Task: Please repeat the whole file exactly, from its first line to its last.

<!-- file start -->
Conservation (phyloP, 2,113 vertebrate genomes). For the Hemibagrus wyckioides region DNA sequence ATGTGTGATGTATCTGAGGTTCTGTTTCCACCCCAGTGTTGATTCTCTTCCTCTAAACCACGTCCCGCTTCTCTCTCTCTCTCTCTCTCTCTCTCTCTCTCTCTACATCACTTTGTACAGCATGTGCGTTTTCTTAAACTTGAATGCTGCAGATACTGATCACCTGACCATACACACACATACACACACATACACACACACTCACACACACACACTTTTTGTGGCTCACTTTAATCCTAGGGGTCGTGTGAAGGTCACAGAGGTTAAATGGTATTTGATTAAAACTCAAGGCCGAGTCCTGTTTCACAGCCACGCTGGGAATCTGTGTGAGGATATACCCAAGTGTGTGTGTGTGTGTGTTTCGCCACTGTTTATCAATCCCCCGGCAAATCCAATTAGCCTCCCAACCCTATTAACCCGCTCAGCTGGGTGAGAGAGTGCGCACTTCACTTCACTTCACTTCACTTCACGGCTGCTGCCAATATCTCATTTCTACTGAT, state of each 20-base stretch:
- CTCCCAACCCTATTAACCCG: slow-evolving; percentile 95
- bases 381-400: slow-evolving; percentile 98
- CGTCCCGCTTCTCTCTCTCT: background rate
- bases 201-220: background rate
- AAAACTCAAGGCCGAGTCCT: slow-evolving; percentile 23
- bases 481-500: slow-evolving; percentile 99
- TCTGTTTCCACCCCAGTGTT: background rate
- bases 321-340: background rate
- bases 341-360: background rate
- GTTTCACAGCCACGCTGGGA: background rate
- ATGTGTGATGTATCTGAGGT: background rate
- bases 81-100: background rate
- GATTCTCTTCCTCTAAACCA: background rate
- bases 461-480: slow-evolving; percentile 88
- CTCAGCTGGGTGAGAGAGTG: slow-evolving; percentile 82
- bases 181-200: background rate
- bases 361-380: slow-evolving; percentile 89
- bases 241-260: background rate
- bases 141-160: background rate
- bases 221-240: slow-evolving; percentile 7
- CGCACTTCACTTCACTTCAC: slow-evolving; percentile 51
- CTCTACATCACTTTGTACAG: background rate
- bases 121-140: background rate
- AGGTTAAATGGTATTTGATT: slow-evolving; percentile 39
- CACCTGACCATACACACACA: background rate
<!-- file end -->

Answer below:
Conservation (phyloP, 2,113 vertebrate genomes). For the Hemibagrus wyckioides region DNA sequence ATGTGTGATGTATCTGAGGTTCTGTTTCCACCCCAGTGTTGATTCTCTTCCTCTAAACCACGTCCCGCTTCTCTCTCTCTCTCTCTCTCTCTCTCTCTCTCTCTACATCACTTTGTACAGCATGTGCGTTTTCTTAAACTTGAATGCTGCAGATACTGATCACCTGACCATACACACACATACACACACATACACACACACTCACACACACACACTTTTTGTGGCTCACTTTAATCCTAGGGGTCGTGTGAAGGTCACAGAGGTTAAATGGTATTTGATTAAAACTCAAGGCCGAGTCCTGTTTCACAGCCACGCTGGGAATCTGTGTGAGGATATACCCAAGTGTGTGTGTGTGTGTGTTTCGCCACTGTTTATCAATCCCCCGGCAAATCCAATTAGCCTCCCAACCCTATTAACCCGCTCAGCTGGGTGAGAGAGTGCGCACTTCACTTCACTTCACTTCACTTCACGGCTGCTGCCAATATCTCATTTCTACTGAT, state of each 20-base stretch:
- CTCCCAACCCTATTAACCCG: slow-evolving; percentile 95
- bases 381-400: slow-evolving; percentile 98
- CGTCCCGCTTCTCTCTCTCT: background rate
- bases 201-220: background rate
- AAAACTCAAGGCCGAGTCCT: slow-evolving; percentile 23
- bases 481-500: slow-evolving; percentile 99
- TCTGTTTCCACCCCAGTGTT: background rate
- bases 321-340: background rate
- bases 341-360: background rate
- GTTTCACAGCCACGCTGGGA: background rate
- ATGTGTGATGTATCTGAGGT: background rate
- bases 81-100: background rate
- GATTCTCTTCCTCTAAACCA: background rate
- bases 461-480: slow-evolving; percentile 88
- CTCAGCTGGGTGAGAGAGTG: slow-evolving; percentile 82
- bases 181-200: background rate
- bases 361-380: slow-evolving; percentile 89
- bases 241-260: background rate
- bases 141-160: background rate
- bases 221-240: slow-evolving; percentile 7
- CGCACTTCACTTCACTTCAC: slow-evolving; percentile 51
- CTCTACATCACTTTGTACAG: background rate
- bases 121-140: background rate
- AGGTTAAATGGTATTTGATT: slow-evolving; percentile 39
- CACCTGACCATACACACACA: background rate